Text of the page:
Experience vs. Exposure
Experience as seen in the Oxford Dictionary; practical contact with and observation of facts or events. And; the knowledge or skill acquired by a period of practical experience of something.
Exposure as seen in the Oxford Dictionary; The publicising of information or an event. Or; the state of being exposed to contact with something.
Earlier this year, I saw a post on Facebook in regards to a low-key, script in hand, staged reading of a few scenes of my favourite playwright. It was an open call to all actors, a few hours rehearsal and then you’re up. I went blitzkrieg on the thing; I messaged and left a comment detailing my obsession with the writer and eagerness to be involved. And not to mention my hope to read great work with other actors, even if it was just a scene. But the response I was given was, “because you’re a working actor and the reading is for recent acting grads looking for opportunities, I’m a bit cautious of saying yes to you and no to others…” Ironically, at that time I was sitting in my folks home in the desert in WA, saving money, very much out of work and depressed. The reply then went on to say however “it’d be great to have passionate people involved, so if you’re keen, great.” Ok, super.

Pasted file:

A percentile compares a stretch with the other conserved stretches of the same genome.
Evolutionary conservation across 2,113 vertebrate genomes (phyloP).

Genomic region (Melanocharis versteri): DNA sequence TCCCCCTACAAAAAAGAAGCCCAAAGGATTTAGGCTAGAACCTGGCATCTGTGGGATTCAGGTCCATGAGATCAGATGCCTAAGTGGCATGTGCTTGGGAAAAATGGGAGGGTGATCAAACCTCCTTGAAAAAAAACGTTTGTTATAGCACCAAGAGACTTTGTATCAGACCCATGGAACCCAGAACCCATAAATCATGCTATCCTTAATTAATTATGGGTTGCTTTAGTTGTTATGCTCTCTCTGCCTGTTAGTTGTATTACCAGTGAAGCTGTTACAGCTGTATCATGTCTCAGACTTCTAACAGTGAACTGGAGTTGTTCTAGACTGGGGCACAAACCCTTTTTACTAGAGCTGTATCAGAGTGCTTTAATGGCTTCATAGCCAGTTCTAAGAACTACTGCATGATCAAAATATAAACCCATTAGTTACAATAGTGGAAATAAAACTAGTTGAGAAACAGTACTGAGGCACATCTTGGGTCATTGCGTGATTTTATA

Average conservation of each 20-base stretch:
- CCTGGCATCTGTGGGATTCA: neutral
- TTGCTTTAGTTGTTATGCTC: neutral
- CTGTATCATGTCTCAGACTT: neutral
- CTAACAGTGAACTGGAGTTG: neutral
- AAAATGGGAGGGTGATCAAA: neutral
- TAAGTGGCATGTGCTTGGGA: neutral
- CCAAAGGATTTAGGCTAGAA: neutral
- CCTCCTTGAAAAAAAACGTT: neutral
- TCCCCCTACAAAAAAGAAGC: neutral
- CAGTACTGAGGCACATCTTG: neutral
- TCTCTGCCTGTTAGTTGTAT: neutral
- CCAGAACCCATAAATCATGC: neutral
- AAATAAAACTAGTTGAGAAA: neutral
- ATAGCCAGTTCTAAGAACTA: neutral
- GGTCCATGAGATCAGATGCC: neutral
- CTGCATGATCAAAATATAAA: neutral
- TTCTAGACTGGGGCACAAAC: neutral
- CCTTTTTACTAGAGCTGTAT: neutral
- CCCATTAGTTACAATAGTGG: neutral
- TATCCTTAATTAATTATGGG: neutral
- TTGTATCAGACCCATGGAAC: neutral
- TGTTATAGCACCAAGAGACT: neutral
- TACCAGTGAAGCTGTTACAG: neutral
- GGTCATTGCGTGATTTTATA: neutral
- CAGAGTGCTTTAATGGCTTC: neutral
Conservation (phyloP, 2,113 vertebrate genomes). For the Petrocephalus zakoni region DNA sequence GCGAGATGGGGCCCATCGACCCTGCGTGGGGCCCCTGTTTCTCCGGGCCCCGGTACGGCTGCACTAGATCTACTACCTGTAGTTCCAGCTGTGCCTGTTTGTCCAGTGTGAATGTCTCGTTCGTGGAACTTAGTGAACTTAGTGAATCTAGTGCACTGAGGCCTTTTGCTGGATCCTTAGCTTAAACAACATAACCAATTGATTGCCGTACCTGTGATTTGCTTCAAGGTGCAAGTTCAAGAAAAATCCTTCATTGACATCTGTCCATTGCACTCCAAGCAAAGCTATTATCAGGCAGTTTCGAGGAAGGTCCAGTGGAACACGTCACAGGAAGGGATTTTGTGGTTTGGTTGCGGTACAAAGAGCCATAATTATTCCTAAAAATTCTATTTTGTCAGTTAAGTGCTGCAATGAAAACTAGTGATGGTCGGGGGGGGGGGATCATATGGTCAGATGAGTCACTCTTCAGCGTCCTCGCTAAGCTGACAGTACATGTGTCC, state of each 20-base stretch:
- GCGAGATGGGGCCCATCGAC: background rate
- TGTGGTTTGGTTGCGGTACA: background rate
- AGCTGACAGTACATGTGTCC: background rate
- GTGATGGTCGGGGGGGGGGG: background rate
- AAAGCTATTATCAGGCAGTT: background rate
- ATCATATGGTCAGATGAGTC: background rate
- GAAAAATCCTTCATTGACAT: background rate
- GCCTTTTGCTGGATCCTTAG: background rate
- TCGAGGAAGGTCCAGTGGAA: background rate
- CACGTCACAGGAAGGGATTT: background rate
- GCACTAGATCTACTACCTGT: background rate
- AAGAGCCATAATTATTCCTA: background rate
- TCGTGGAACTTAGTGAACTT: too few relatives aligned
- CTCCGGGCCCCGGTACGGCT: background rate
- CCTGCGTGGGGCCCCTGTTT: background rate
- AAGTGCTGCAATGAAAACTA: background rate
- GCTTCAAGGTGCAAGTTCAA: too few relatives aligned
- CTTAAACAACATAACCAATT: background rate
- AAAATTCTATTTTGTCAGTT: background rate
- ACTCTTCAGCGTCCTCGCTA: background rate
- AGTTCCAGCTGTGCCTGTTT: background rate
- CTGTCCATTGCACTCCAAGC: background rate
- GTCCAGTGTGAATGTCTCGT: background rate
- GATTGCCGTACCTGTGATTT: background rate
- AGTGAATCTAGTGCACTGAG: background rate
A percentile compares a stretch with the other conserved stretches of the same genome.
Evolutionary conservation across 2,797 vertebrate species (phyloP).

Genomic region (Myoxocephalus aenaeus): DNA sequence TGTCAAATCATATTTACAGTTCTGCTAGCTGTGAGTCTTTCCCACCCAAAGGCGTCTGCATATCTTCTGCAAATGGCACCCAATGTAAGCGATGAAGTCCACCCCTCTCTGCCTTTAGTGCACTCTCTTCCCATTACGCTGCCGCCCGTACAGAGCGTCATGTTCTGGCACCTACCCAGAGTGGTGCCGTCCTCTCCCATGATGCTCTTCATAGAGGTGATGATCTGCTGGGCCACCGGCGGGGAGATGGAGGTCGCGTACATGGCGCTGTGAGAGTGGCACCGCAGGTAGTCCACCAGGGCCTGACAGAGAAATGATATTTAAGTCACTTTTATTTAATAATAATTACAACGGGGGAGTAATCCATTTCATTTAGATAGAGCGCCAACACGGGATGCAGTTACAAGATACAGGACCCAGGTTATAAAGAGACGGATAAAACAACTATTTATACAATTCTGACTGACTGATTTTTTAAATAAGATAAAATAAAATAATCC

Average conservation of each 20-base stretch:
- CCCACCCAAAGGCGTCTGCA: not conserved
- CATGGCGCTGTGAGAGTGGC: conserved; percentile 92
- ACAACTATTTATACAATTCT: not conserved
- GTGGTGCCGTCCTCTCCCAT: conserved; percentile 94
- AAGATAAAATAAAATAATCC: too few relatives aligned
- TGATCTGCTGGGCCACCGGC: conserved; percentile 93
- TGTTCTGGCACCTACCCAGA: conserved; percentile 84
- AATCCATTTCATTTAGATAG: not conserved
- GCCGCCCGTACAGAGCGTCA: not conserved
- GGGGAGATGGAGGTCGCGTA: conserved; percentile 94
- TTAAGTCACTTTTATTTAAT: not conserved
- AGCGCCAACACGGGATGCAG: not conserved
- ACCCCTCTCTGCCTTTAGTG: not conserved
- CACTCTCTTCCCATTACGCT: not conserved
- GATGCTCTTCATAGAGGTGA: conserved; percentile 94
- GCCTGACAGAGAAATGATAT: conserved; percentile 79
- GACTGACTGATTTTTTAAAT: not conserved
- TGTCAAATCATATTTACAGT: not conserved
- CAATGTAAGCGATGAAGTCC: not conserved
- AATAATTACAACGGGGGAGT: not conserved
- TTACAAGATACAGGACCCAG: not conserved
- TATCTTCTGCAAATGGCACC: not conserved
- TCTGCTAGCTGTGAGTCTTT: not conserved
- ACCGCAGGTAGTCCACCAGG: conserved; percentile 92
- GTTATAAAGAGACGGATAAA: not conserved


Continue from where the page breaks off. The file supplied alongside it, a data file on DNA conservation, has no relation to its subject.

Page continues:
Even though the reply eventually said I could be involved, the point made about non-working and working actors, really pissed me off. We’re all actors. There is, and should never be, any delineation. One day we could be in work, the next we could working away from the lights for years until they shine on us again. Example, Ben Mendelsohn.